12/17/2014 01:34 pm ET Updated Feb 16, 2015

Women Driving Motorbikes

Elibariki is a consummate professional in Tanzania. He is the director of the office of an NGO and oversees a staff of four people who manage various types of projects. Two of the staff are women and he treats them the same and pays them the same as the two men.

But Eli, despite his formal education and three trips to the U.S., is still very conservative about male/female roles. In this, he reflects the rural Tanzanian culture. His wife is a schoolteacher and he treats her with respect. But at home, she does all the cooking and cleaning while he takes care of their cows, pigs and chickens. They share childcare responsibilities, but she does the feeding and cleaning while he plays with them.

Still, there are limits to his tolerance. During a drive to a training site, the U.S. team (two men and two women) began a discussion about the changing roles of women in the U.S. and the similar changes that will occur in Tanzania. Sheri said, "We are very proud of the work that Efrancia is doing as project manager and we are pleased that you treat her the same as the male project managers." He replied, "She is doing a good job and I respect her very much."

"Yes," Sheri continued. "Soon, Efra will have her own motorbike and will drive to the project sites. She won't have to rely on the bus or someone else to drive her to places." "Oh, no," Eli exclaimed. "That should not happen. Women should not drive cars and especially not motorbikes." A quick glance told us that Eli was not joking. He really meant this.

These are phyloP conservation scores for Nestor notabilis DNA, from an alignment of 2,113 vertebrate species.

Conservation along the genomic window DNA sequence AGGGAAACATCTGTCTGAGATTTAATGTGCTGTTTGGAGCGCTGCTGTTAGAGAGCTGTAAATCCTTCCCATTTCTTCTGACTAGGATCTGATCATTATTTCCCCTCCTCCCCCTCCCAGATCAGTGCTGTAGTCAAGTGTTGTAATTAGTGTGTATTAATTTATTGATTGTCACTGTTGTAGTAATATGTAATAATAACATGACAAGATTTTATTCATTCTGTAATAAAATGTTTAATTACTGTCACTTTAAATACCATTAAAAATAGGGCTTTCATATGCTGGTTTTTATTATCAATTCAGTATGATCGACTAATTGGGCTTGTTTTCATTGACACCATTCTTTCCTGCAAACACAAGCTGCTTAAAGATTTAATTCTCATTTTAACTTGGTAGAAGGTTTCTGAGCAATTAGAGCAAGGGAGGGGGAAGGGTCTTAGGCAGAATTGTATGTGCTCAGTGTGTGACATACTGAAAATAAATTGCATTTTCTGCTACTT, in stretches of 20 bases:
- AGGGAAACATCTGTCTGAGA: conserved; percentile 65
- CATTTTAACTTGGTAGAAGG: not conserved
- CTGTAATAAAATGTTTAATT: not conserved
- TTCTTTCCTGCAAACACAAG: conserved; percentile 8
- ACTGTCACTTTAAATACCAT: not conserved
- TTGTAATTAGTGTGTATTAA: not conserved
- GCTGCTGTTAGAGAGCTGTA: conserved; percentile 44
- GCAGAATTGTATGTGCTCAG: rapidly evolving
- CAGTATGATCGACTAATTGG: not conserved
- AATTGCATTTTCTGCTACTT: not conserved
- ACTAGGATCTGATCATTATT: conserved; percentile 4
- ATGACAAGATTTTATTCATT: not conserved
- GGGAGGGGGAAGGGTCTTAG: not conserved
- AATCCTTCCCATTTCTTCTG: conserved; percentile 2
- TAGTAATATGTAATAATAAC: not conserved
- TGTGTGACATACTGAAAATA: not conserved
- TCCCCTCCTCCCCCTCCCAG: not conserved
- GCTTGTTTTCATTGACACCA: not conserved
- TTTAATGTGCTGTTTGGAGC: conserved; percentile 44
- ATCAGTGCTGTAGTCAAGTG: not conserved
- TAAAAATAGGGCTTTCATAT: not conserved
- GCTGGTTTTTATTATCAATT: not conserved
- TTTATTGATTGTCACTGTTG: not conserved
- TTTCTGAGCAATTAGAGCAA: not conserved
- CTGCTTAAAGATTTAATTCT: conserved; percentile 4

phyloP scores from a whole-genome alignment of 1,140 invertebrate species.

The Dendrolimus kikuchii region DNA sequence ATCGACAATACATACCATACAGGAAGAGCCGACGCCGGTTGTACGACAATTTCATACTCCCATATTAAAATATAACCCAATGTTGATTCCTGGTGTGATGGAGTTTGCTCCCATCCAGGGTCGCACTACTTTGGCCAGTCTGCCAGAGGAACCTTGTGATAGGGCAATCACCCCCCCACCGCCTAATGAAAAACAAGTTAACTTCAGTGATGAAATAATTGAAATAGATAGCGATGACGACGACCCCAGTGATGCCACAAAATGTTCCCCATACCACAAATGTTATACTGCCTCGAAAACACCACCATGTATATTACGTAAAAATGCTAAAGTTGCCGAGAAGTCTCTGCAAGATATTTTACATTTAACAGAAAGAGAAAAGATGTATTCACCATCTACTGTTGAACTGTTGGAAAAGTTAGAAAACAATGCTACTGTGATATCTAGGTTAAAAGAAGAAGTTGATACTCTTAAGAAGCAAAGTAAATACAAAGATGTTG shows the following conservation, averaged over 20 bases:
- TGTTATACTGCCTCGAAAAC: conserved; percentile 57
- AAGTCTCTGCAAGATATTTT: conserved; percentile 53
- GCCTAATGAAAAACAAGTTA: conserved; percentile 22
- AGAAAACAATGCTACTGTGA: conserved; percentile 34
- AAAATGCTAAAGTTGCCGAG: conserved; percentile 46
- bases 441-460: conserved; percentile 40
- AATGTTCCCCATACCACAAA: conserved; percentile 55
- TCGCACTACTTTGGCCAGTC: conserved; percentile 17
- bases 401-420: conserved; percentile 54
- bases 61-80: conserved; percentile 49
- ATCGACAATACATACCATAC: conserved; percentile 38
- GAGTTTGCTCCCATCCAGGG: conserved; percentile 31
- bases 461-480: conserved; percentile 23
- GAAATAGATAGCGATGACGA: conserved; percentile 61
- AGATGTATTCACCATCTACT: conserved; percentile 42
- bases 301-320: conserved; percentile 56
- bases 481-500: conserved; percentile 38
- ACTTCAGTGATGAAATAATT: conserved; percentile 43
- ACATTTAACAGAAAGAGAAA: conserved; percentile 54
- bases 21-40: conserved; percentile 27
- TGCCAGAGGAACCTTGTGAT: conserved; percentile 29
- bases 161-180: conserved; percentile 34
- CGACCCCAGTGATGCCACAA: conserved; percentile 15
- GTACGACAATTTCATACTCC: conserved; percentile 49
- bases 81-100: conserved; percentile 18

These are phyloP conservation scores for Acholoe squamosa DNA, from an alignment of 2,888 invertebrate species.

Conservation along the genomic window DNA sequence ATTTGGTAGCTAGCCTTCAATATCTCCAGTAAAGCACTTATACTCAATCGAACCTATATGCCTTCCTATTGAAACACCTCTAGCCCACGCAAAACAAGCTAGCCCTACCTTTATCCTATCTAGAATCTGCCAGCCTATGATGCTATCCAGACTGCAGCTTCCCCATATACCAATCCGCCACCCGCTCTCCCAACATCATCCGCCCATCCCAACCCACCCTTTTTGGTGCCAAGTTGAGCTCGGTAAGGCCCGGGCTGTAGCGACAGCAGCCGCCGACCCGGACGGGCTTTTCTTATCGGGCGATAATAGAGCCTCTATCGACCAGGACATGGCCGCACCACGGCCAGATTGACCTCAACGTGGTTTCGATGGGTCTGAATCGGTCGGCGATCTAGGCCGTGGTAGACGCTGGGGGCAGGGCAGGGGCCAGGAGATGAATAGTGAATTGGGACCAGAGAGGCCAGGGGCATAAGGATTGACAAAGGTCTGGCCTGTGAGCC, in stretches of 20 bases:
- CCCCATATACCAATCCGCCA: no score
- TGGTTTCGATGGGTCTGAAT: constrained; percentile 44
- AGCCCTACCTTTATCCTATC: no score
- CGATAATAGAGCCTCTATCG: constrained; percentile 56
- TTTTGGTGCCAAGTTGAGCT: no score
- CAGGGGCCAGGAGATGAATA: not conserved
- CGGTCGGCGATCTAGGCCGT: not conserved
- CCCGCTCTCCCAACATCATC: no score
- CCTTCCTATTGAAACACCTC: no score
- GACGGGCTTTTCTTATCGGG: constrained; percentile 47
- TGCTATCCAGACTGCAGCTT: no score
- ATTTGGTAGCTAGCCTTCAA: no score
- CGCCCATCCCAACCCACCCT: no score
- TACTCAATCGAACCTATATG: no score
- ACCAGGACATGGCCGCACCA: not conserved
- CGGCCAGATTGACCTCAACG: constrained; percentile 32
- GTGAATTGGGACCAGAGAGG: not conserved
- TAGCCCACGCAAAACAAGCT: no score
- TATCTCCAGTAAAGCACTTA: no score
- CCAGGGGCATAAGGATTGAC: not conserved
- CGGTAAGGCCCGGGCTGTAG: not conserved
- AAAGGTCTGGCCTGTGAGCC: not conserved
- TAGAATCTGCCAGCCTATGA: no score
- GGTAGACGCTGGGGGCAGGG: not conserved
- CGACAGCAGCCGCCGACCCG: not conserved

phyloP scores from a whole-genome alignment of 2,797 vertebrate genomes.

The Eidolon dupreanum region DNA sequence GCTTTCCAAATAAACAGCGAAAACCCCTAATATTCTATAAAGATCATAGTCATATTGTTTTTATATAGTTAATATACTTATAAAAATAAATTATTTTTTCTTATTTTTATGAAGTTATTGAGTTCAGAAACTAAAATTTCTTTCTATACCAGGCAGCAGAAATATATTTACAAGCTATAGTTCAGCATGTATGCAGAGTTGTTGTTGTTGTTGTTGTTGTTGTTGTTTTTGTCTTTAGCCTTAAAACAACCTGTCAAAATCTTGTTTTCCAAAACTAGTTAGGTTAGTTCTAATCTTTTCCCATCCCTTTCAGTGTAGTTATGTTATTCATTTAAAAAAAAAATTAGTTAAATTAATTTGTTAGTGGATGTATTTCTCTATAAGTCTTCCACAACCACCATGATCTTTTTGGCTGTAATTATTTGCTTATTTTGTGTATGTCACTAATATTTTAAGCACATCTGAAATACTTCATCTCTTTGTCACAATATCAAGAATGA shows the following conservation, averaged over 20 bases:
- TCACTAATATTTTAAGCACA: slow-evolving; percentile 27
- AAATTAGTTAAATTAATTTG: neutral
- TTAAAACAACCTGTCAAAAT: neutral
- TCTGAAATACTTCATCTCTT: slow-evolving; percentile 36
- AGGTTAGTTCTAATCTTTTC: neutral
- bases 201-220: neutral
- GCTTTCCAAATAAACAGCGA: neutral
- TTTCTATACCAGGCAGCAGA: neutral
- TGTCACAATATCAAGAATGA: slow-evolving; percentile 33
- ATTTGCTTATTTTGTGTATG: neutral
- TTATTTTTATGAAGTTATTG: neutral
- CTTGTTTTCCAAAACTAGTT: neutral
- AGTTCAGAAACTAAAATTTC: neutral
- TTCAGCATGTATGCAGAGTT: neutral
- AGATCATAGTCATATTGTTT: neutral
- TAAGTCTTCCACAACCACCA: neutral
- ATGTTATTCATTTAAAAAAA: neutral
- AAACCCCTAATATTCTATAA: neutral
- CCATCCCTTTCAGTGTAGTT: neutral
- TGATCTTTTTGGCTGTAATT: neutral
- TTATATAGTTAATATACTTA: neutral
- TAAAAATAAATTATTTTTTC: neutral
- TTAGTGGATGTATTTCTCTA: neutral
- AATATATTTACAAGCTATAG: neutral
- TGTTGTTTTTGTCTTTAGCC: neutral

"But, really Eli," I said. "Don't you see that this is inevitable? As women are educated and empowered, they will want their freedom of movement. They will want to drive." "This is just wrong, "Eli said. "It is not the right thing for a woman. They are not strong enough and it would be improper for them to drive a motorbike because they are wearing dresses and skirts."

By now, we had arrived at the site where 30 women were receiving additional training as community health educators. They would soon be providing public health education programs in their communities and were well respected members of their villages.

After the opening greetings, Sheri said. "I have a question for all of you. If you had the chance to drive a motorbike to make your health education meetings, would you do it?"

"Yes," they chorused.

"But what about being improper in driving a motorbike dressed in skirts?" Sheri asked.

"We will wear jeans," one shouted. "Yes, we will wear jeans," the others exclaimed.

We looked at Eli and could see that he was struggling with this. "This will be a big change. But I will have to get used to it."

Sheri gave him a hug and said, "This is only the beginning, Eli. There will be more to get used to."

He smiled and shrugged.